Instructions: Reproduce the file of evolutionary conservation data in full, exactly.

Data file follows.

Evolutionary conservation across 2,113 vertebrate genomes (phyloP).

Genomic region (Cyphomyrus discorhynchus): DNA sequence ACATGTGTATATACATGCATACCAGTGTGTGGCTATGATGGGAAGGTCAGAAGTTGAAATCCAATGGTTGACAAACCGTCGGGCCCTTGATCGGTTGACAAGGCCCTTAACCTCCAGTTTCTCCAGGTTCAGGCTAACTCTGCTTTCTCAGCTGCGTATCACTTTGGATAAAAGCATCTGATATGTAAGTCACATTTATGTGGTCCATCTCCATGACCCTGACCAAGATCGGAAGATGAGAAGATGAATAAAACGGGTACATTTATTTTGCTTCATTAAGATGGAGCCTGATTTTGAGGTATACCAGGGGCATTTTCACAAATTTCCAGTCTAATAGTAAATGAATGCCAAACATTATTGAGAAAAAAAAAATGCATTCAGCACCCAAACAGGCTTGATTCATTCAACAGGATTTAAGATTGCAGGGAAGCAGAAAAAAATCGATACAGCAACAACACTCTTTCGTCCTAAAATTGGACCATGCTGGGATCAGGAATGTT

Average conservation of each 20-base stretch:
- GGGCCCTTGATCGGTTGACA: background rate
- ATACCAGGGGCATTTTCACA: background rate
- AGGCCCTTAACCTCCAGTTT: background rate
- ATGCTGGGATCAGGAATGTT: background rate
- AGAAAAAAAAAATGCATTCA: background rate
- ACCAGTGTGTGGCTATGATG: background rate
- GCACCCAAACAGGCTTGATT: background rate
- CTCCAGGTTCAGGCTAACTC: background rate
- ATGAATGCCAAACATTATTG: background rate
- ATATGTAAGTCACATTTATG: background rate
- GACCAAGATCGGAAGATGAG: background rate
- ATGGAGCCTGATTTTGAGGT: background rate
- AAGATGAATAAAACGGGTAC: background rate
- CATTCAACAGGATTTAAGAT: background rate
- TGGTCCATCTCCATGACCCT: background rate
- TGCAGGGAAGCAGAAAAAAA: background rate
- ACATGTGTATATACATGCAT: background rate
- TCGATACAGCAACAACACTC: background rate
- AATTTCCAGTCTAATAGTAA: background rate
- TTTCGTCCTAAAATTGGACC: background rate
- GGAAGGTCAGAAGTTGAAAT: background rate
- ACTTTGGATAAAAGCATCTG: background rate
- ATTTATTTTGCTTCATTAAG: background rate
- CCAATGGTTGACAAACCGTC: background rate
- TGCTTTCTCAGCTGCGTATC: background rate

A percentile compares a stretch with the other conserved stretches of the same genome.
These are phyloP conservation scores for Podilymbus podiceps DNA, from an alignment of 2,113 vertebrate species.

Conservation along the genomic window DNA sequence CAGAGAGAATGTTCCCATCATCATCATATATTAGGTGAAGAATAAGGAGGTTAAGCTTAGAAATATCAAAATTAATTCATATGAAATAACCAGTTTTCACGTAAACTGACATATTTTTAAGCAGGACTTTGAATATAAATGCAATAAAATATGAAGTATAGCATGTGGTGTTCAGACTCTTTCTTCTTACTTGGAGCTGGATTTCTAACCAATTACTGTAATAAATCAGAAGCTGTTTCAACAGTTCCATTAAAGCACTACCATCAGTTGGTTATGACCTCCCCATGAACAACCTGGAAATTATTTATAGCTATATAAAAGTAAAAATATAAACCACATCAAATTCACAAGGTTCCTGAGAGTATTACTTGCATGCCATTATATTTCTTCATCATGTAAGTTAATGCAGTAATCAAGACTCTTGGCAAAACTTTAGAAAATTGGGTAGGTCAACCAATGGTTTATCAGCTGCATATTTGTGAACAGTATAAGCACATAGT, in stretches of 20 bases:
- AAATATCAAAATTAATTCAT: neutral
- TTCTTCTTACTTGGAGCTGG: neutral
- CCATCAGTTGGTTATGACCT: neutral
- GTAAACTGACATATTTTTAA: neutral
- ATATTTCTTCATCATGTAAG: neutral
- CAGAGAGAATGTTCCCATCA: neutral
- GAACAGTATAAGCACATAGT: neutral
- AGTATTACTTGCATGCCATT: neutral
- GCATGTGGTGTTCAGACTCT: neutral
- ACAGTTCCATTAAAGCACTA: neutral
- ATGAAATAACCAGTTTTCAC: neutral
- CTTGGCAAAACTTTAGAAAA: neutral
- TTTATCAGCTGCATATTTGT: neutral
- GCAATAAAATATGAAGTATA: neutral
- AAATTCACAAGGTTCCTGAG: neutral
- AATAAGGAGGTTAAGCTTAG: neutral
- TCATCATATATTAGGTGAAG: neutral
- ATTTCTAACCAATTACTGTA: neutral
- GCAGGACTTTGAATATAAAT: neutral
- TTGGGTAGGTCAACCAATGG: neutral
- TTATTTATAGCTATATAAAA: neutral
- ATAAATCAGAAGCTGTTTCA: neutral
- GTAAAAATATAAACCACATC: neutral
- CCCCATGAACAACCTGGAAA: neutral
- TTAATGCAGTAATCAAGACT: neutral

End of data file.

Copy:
Evolutionary conservation across 2,113 vertebrate genomes (phyloP).

Genomic region (Cyphomyrus discorhynchus): DNA sequence ACATGTGTATATACATGCATACCAGTGTGTGGCTATGATGGGAAGGTCAGAAGTTGAAATCCAATGGTTGACAAACCGTCGGGCCCTTGATCGGTTGACAAGGCCCTTAACCTCCAGTTTCTCCAGGTTCAGGCTAACTCTGCTTTCTCAGCTGCGTATCACTTTGGATAAAAGCATCTGATATGTAAGTCACATTTATGTGGTCCATCTCCATGACCCTGACCAAGATCGGAAGATGAGAAGATGAATAAAACGGGTACATTTATTTTGCTTCATTAAGATGGAGCCTGATTTTGAGGTATACCAGGGGCATTTTCACAAATTTCCAGTCTAATAGTAAATGAATGCCAAACATTATTGAGAAAAAAAAAATGCATTCAGCACCCAAACAGGCTTGATTCATTCAACAGGATTTAAGATTGCAGGGAAGCAGAAAAAAATCGATACAGCAACAACACTCTTTCGTCCTAAAATTGGACCATGCTGGGATCAGGAATGTT

Average conservation of each 20-base stretch:
- GGGCCCTTGATCGGTTGACA: background rate
- ATACCAGGGGCATTTTCACA: background rate
- AGGCCCTTAACCTCCAGTTT: background rate
- ATGCTGGGATCAGGAATGTT: background rate
- AGAAAAAAAAAATGCATTCA: background rate
- ACCAGTGTGTGGCTATGATG: background rate
- GCACCCAAACAGGCTTGATT: background rate
- CTCCAGGTTCAGGCTAACTC: background rate
- ATGAATGCCAAACATTATTG: background rate
- ATATGTAAGTCACATTTATG: background rate
- GACCAAGATCGGAAGATGAG: background rate
- ATGGAGCCTGATTTTGAGGT: background rate
- AAGATGAATAAAACGGGTAC: background rate
- CATTCAACAGGATTTAAGAT: background rate
- TGGTCCATCTCCATGACCCT: background rate
- TGCAGGGAAGCAGAAAAAAA: background rate
- ACATGTGTATATACATGCAT: background rate
- TCGATACAGCAACAACACTC: background rate
- AATTTCCAGTCTAATAGTAA: background rate
- TTTCGTCCTAAAATTGGACC: background rate
- GGAAGGTCAGAAGTTGAAAT: background rate
- ACTTTGGATAAAAGCATCTG: background rate
- ATTTATTTTGCTTCATTAAG: background rate
- CCAATGGTTGACAAACCGTC: background rate
- TGCTTTCTCAGCTGCGTATC: background rate

A percentile compares a stretch with the other conserved stretches of the same genome.
These are phyloP conservation scores for Podilymbus podiceps DNA, from an alignment of 2,113 vertebrate species.

Conservation along the genomic window DNA sequence CAGAGAGAATGTTCCCATCATCATCATATATTAGGTGAAGAATAAGGAGGTTAAGCTTAGAAATATCAAAATTAATTCATATGAAATAACCAGTTTTCACGTAAACTGACATATTTTTAAGCAGGACTTTGAATATAAATGCAATAAAATATGAAGTATAGCATGTGGTGTTCAGACTCTTTCTTCTTACTTGGAGCTGGATTTCTAACCAATTACTGTAATAAATCAGAAGCTGTTTCAACAGTTCCATTAAAGCACTACCATCAGTTGGTTATGACCTCCCCATGAACAACCTGGAAATTATTTATAGCTATATAAAAGTAAAAATATAAACCACATCAAATTCACAAGGTTCCTGAGAGTATTACTTGCATGCCATTATATTTCTTCATCATGTAAGTTAATGCAGTAATCAAGACTCTTGGCAAAACTTTAGAAAATTGGGTAGGTCAACCAATGGTTTATCAGCTGCATATTTGTGAACAGTATAAGCACATAGT, in stretches of 20 bases:
- AAATATCAAAATTAATTCAT: neutral
- TTCTTCTTACTTGGAGCTGG: neutral
- CCATCAGTTGGTTATGACCT: neutral
- GTAAACTGACATATTTTTAA: neutral
- ATATTTCTTCATCATGTAAG: neutral
- CAGAGAGAATGTTCCCATCA: neutral
- GAACAGTATAAGCACATAGT: neutral
- AGTATTACTTGCATGCCATT: neutral
- GCATGTGGTGTTCAGACTCT: neutral
- ACAGTTCCATTAAAGCACTA: neutral
- ATGAAATAACCAGTTTTCAC: neutral
- CTTGGCAAAACTTTAGAAAA: neutral
- TTTATCAGCTGCATATTTGT: neutral
- GCAATAAAATATGAAGTATA: neutral
- AAATTCACAAGGTTCCTGAG: neutral
- AATAAGGAGGTTAAGCTTAG: neutral
- TCATCATATATTAGGTGAAG: neutral
- ATTTCTAACCAATTACTGTA: neutral
- GCAGGACTTTGAATATAAAT: neutral
- TTGGGTAGGTCAACCAATGG: neutral
- TTATTTATAGCTATATAAAA: neutral
- ATAAATCAGAAGCTGTTTCA: neutral
- GTAAAAATATAAACCACATC: neutral
- CCCCATGAACAACCTGGAAA: neutral
- TTAATGCAGTAATCAAGACT: neutral